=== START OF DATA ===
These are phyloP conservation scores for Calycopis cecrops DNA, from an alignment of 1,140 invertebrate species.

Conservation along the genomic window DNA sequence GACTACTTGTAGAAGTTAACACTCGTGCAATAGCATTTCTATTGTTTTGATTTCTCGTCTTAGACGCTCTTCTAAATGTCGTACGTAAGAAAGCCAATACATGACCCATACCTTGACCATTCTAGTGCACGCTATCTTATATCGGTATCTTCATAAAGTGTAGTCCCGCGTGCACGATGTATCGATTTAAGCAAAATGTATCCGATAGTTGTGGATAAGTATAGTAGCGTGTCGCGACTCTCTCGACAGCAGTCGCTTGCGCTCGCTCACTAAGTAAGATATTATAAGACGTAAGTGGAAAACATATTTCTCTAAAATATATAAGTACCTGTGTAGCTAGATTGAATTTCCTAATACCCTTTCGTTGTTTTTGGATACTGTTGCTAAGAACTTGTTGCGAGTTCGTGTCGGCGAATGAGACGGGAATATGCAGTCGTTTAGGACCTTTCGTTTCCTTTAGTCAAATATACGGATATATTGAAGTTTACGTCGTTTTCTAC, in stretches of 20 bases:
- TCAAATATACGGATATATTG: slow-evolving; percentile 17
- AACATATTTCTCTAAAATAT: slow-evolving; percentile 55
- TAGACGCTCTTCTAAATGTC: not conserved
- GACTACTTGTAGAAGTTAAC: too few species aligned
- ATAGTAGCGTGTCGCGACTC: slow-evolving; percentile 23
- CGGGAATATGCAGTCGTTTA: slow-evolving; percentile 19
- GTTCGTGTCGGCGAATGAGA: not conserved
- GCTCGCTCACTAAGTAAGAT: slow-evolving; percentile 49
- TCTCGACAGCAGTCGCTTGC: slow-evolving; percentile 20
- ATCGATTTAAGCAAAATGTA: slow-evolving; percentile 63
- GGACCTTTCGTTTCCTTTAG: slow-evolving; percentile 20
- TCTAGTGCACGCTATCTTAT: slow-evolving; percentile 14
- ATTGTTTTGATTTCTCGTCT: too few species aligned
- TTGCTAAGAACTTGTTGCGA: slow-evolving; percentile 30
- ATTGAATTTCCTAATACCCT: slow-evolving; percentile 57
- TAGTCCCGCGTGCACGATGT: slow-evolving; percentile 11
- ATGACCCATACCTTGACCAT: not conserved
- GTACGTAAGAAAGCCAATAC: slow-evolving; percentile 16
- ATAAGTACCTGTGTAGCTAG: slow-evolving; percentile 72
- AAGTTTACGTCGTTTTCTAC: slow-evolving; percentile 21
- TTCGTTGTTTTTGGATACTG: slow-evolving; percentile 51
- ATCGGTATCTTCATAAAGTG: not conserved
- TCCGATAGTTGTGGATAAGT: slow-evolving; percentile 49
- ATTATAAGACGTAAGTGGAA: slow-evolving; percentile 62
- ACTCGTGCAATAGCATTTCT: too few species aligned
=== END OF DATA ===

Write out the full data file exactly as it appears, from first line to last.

These are phyloP conservation scores for Calycopis cecrops DNA, from an alignment of 1,140 invertebrate species.

Conservation along the genomic window DNA sequence GACTACTTGTAGAAGTTAACACTCGTGCAATAGCATTTCTATTGTTTTGATTTCTCGTCTTAGACGCTCTTCTAAATGTCGTACGTAAGAAAGCCAATACATGACCCATACCTTGACCATTCTAGTGCACGCTATCTTATATCGGTATCTTCATAAAGTGTAGTCCCGCGTGCACGATGTATCGATTTAAGCAAAATGTATCCGATAGTTGTGGATAAGTATAGTAGCGTGTCGCGACTCTCTCGACAGCAGTCGCTTGCGCTCGCTCACTAAGTAAGATATTATAAGACGTAAGTGGAAAACATATTTCTCTAAAATATATAAGTACCTGTGTAGCTAGATTGAATTTCCTAATACCCTTTCGTTGTTTTTGGATACTGTTGCTAAGAACTTGTTGCGAGTTCGTGTCGGCGAATGAGACGGGAATATGCAGTCGTTTAGGACCTTTCGTTTCCTTTAGTCAAATATACGGATATATTGAAGTTTACGTCGTTTTCTAC, in stretches of 20 bases:
- TCAAATATACGGATATATTG: slow-evolving; percentile 17
- AACATATTTCTCTAAAATAT: slow-evolving; percentile 55
- TAGACGCTCTTCTAAATGTC: not conserved
- GACTACTTGTAGAAGTTAAC: too few species aligned
- ATAGTAGCGTGTCGCGACTC: slow-evolving; percentile 23
- CGGGAATATGCAGTCGTTTA: slow-evolving; percentile 19
- GTTCGTGTCGGCGAATGAGA: not conserved
- GCTCGCTCACTAAGTAAGAT: slow-evolving; percentile 49
- TCTCGACAGCAGTCGCTTGC: slow-evolving; percentile 20
- ATCGATTTAAGCAAAATGTA: slow-evolving; percentile 63
- GGACCTTTCGTTTCCTTTAG: slow-evolving; percentile 20
- TCTAGTGCACGCTATCTTAT: slow-evolving; percentile 14
- ATTGTTTTGATTTCTCGTCT: too few species aligned
- TTGCTAAGAACTTGTTGCGA: slow-evolving; percentile 30
- ATTGAATTTCCTAATACCCT: slow-evolving; percentile 57
- TAGTCCCGCGTGCACGATGT: slow-evolving; percentile 11
- ATGACCCATACCTTGACCAT: not conserved
- GTACGTAAGAAAGCCAATAC: slow-evolving; percentile 16
- ATAAGTACCTGTGTAGCTAG: slow-evolving; percentile 72
- AAGTTTACGTCGTTTTCTAC: slow-evolving; percentile 21
- TTCGTTGTTTTTGGATACTG: slow-evolving; percentile 51
- ATCGGTATCTTCATAAAGTG: not conserved
- TCCGATAGTTGTGGATAAGT: slow-evolving; percentile 49
- ATTATAAGACGTAAGTGGAA: slow-evolving; percentile 62
- ACTCGTGCAATAGCATTTCT: too few species aligned